Why it’s a good idea to carry an SMB

When I met Tony he was living in Mozambique, and when his visa ended he moved to Durban. Around that time we had decided we quite enjoyed each other’s company, so I flew up every second weekend to visit him. He was working at Calypso Dive and Adventure Centre at uShaka Marine World as an Instructor and Divemaster, so I tagged along on dives on the Saturday mornings I was in town. I was a fairly new diver at the time (it was September 2009).

It was the first time I’d come up to Durban to see him, and he had a student who had to do a deep dive on the Saturday morning. The boat was heading out to the Coopers Lighthouse wreck, a mysterious ship lying in 24-32 metres of water whose identity is not certain. Some people think it’s an old whaler, but there are several theories as to its origin. The wreck is thought to be about 100 years old and situated in line with the Cooper Lighthouse on the Bluff.

The rubber duck left the beach at 0700. The sea was looking quite bumpy, and the boat ride wasn’t great. I am not the best sailor, but as long as the boat is moving I’m fine. It’s about a 25 minute ride through shipping lanes, south of Durban harbour.

There was a howling current when we arrived at the site, and while we kitted up on the boat we drifted some way from the shot line hooked to the wreck. The sea was horrible – I alternated vomiting over the side (so embarrassing) with doing up clips on my BCD! Once we were ready, the skipper circled round and dropped us close to the shot line, but on the wrong side – so the current was taking us away from the line rather than towards it. I was with Tony, and his student – who was on the other side of the boat – had managed to get to the shot line and was holding on for dear life. In the current, his body was horizontal, like a flag in a strong wind.

Tony and I swam and swam, for what felt like an hour. We were swimming into the current at about 10 metres depth, but I think we were either standing still or moving backwards (it must have looked quite funny, if you were in that sort of mood). We could see Tony’s student, and we could see the shot line ahead of us, and then it just seemed to vanish. By that time the student had joined us, and the current had taken us out of sight of the line.

I wasn’t quite sure what we would do at that point, but Tony had a plan, which he explained to me later, on dry land. We descended to about 20 metres, and stayed there for about 20 minutes. The three of us were hanging in the blue ocean – no sign of the bottom – surrounded by shoals of fish. We could have surfaced immediately when we lost the shot line, but then we’d have had to spend the duration of the dive sitting on the boat, which was being tossed about like a cork. (I’d already demonstrated low tolerance for this kind of activity by chumming the local fish life while kitting up.) That’s if the boat had even found us – the skipper wouldn’t be expecting divers to surface after only ten minutes, and the conditions were not conducive to him spotting us as soon as we surfaced.

After about 20 minutes we began our ascent, doing a safety stop at 5 metres with an SMB deployed. When we reached the surface, the sea was mountainous. There was no sign of the boat, and even if it had been five metres away from us we’d have struggled to see it because of the size of the waves. Tony clipped our BCDs together so that we would drift more slowly (larger surface area to offer resistance to the current), and told me to keep my regulator in my mouth becuase the waves were so big. (It was on this dive that I discovered that you can vomit through a regulator… useful fact to keep in mind…)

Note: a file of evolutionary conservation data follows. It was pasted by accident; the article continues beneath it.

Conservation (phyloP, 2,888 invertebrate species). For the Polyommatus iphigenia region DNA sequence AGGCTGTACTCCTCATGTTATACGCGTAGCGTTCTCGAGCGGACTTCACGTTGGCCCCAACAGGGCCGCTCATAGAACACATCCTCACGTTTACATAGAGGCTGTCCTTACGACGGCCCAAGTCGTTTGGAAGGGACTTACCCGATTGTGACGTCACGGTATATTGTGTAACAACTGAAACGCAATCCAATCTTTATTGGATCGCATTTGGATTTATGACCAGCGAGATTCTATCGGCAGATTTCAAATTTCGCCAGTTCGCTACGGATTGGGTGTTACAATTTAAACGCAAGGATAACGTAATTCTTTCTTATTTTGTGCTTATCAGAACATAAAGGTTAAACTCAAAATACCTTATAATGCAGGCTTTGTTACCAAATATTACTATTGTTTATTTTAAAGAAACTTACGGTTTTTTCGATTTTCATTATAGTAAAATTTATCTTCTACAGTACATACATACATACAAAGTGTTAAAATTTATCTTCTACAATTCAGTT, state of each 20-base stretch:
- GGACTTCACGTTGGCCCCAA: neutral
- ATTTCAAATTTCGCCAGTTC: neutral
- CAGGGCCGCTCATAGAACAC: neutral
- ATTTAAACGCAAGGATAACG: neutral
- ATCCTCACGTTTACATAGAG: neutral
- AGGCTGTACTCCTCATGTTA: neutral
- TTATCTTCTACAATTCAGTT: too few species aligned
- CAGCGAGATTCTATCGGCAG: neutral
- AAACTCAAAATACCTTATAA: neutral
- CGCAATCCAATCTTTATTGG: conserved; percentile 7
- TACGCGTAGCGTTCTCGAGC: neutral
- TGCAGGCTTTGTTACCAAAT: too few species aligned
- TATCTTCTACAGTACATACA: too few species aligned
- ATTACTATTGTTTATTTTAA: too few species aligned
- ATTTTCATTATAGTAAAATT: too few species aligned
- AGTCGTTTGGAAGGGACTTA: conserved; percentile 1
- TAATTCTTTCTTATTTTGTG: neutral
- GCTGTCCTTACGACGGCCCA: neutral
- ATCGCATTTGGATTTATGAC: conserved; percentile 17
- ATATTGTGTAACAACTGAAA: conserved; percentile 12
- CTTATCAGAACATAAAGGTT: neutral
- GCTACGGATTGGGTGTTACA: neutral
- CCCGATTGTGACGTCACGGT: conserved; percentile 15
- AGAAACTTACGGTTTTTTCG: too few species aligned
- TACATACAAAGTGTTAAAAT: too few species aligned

Then we waited. The bright orange SMB stuck up between us, and in between gags I scanned the horizon (which was not very large, thanks to the waves) for the boat. The three of us floated there for 55 minutes before the boat found us. After being hauled aboard like a drowned rat I heaved over the side for good measure and then concentrated on my lollipop.

The skipper told Tony he’d been driving around looking for us, cursing Tony for not having an SMB deployed. We did – but the waves were so big that the boat was practically on top of us before it could be seen. If we hadn’t had an SMB, I very much doubt they would have found us without the aid of the NSRI.

Reels and surface marker buoy (SMB)
Different sized reels and surface marker buoys (SMB)

For the uninitiated, SMB stands for Surface Marker Buoy. They’re generally tubes of orange, red or yellow plastic, that you inflate by inserting your octo or regulator at the bottom, and purging it. It’s generally considered good practice to deploy an SMB at the safety stop when you’re on a boat dive – it warns other boats of your presence, signals that you’re ok, and gives your skipper an indication of where to come and fetch you.

If you get lost on the surface, a SMB is essential. You’re not very visible dressed from head to toe in black, and that orange tube might be the only difference between a very long time drifting on the surface, and a quick rescue. They fold up really small, and with a little practice are very straightforward to deploy. If you’re diving off a boat, or in an unfamiliar location, make sure you pack your SMB.

Bookshelf: Marine outposts and shipping

There’s a romance and fascination to the structures that we build to try to tame the ocean, and a sense of awe demanded by the scale and industry that modern harbours project. Learn about the development of modern shipping, about lighthouses, and more with this list of book recommendations for the shipping buff.

Lighthouses

Harbours and shipping

Sailing

  • The Complete Yachtmaster